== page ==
Essays About The Museum Of Tolerance Holocaust

History

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We have been taught that it is important to know history so that we can understand and learn from past mistakes to avoid repeating them in the future. Therefore, attending the Holocaust Museum should be mandatory because the museums unique interactive exhibits allows people to relive the inhumanity of the Holocaust and to have a hands on experience with the events leading to and ending World War II.
     The Holocaust Museum did a remarkable job of involving the visitors during the tour. It was as if we turned back time and actually relived the whole ordeal as first hand witnesses. Throughout the tour there were many exhibits recreating the crucial events leading to the Holocaust, and reenactments of meetings leading to the final decision to begin the execution of the Jews. The museum exhibits clearly gave everyone a better understanding and feeling of the struggles that the Jews went through during the war. Through old documents and pictures displayed on exhibits throughout the tour, the visitors were showered with horrific and heroic information that you simply don’t get from textbooks or films.
     The Hall of Testimony was an emotional exhibit where visitors watched films and listened to experiences of Jewish people who were involved in the concentration camps. The Hall of Testimony was a dark and gloomy room ironically representing a gas chamber. It gave people a sense of deeper understandment and fear of what was actually going on. It felt as if you were actually in a gas chamber waiting for your final hours of life. Watching dramatic videos of the Jewish people being stripped of their clothing and separated from their loved ones to enter the gas chambers became very emotional and hard to watch. It made everyone in the room both psychologically and physically aware of the actual sufferings that occurred during the Holocaust.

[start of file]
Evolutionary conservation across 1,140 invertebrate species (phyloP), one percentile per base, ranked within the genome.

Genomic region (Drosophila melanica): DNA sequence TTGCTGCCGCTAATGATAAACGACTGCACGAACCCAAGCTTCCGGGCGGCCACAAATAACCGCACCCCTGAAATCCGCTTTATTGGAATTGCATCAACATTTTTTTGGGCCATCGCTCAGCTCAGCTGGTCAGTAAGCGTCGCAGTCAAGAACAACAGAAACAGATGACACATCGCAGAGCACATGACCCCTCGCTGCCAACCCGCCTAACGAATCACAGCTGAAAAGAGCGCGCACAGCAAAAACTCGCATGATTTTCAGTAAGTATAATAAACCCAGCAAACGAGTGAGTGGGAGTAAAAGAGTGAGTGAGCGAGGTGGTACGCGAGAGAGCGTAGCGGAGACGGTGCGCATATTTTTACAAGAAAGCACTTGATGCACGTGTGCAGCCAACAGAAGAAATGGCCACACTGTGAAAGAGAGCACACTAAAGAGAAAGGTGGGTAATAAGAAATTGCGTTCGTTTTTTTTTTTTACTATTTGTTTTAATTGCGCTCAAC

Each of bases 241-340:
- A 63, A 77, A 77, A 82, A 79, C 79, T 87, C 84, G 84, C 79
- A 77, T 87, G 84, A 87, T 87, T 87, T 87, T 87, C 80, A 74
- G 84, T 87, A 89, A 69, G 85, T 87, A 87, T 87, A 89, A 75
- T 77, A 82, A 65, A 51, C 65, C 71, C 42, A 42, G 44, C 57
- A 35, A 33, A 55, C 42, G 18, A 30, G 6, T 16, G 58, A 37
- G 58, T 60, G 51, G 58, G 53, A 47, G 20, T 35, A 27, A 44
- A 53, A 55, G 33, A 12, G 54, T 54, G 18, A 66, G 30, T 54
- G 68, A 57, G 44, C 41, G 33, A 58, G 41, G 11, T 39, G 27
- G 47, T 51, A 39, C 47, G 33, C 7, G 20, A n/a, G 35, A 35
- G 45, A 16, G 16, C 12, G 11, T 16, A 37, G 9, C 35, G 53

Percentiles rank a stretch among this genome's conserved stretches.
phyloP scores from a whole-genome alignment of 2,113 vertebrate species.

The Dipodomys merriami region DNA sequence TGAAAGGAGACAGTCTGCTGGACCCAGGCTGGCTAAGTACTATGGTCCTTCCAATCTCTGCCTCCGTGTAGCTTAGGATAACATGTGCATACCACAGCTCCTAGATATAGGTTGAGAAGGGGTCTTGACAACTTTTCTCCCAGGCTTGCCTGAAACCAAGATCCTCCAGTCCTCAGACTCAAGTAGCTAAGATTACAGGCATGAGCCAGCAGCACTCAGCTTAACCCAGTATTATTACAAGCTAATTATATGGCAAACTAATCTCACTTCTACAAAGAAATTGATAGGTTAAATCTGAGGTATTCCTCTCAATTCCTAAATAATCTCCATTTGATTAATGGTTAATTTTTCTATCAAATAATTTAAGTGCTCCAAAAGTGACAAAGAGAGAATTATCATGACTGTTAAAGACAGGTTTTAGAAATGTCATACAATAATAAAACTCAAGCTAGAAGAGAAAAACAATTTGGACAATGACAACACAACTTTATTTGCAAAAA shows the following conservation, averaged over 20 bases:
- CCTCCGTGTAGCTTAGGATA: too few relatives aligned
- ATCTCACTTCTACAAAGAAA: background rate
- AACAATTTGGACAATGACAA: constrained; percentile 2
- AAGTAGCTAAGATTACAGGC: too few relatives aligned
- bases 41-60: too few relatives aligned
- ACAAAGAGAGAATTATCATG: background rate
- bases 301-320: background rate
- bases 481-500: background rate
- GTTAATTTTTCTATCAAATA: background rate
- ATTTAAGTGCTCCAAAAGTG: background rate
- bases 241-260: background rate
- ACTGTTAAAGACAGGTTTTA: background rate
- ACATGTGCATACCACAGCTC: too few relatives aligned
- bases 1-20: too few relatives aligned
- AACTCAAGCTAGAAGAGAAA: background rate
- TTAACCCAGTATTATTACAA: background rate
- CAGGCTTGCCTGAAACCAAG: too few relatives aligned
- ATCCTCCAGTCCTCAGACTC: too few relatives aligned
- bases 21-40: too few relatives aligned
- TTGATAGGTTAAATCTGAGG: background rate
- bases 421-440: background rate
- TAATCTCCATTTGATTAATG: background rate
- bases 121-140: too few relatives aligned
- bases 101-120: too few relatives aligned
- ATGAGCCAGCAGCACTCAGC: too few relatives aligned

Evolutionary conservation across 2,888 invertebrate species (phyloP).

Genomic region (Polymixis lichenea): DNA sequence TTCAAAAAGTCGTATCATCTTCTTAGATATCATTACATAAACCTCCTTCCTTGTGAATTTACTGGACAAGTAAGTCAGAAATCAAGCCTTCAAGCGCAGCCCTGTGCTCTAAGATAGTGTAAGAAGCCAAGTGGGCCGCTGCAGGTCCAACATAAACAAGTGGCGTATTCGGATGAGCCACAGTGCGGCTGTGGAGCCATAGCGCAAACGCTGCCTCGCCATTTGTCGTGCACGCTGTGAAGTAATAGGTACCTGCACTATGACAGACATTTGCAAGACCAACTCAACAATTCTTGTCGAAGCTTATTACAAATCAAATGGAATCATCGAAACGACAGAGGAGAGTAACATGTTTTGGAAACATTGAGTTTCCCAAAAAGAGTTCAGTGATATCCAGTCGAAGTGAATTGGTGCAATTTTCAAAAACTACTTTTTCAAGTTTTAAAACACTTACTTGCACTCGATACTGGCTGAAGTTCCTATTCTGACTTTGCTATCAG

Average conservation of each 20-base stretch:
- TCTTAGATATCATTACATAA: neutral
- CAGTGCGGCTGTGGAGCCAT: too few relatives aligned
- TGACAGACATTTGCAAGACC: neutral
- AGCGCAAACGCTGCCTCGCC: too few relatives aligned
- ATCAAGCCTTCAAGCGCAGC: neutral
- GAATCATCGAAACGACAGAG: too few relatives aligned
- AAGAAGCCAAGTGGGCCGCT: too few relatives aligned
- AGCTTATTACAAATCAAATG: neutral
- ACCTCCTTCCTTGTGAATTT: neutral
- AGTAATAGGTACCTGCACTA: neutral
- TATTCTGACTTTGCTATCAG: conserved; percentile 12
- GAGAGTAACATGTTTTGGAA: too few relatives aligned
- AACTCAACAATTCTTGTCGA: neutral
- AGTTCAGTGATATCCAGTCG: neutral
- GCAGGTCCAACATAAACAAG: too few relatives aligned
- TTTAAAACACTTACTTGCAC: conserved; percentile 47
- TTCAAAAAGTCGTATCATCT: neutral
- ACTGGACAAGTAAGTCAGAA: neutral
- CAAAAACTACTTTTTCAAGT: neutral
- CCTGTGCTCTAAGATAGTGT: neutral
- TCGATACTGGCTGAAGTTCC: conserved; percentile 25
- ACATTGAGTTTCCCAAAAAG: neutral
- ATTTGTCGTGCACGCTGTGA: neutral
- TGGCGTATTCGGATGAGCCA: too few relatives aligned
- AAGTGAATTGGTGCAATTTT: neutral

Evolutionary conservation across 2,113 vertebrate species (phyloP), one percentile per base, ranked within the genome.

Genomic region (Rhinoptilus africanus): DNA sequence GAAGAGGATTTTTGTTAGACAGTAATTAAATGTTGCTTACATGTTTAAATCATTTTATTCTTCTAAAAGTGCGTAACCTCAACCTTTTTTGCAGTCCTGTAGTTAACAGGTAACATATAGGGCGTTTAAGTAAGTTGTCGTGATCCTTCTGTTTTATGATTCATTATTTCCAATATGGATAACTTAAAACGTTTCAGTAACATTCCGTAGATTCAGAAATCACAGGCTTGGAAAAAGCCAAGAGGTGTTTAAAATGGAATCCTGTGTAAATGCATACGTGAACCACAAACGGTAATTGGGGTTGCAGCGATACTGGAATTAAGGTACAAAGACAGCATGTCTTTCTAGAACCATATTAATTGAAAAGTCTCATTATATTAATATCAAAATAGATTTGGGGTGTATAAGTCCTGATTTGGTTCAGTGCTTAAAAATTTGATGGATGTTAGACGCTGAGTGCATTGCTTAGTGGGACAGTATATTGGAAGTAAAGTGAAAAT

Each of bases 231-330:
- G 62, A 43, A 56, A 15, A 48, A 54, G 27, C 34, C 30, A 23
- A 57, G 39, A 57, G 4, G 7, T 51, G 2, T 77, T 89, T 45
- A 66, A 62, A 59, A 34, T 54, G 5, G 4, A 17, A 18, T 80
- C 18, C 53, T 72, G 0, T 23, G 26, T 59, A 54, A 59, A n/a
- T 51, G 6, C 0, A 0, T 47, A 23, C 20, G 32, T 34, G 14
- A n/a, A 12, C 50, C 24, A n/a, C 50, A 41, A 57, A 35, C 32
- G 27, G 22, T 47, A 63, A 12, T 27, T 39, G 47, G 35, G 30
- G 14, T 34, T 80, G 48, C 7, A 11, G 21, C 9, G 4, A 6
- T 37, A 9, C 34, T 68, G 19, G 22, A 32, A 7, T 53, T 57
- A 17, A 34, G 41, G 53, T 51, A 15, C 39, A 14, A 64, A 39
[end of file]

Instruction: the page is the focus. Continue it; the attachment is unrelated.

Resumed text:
I don’t believe that I have ever been fully aware of the tragedies and sorrows that occurred during the Holocaust. Throughout many years of learning about the Holocaust in junior high, high school, and college, I still felt a sense of emptiness about the whole ordeal as I walked into the Museum of Tolerance. However, when I walked out of the museum I felt as if I was a new man. I began realizing how cruel the world can be and how much the people living in this world today can improve it by showing equality towards one another.

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I believe that the Museum of Tolerance makes people aware of the worlds tragedies and how people can improve so history doesn’t repeat itself. Involving the visitors during the tour of the Holocaust Museum enables us to get in the minds of the victims as if we were one of them. Then truly you begin to realize the pain and sorrows that they experienced during the Holocaust. Reading and familiarizing yourself about the Holocaust from textbooks will help you understand little bits about the actual war. However, I strongly recommend attending the Museum of Tolerance to gain a true sense of compassion that is not gained in the classroom.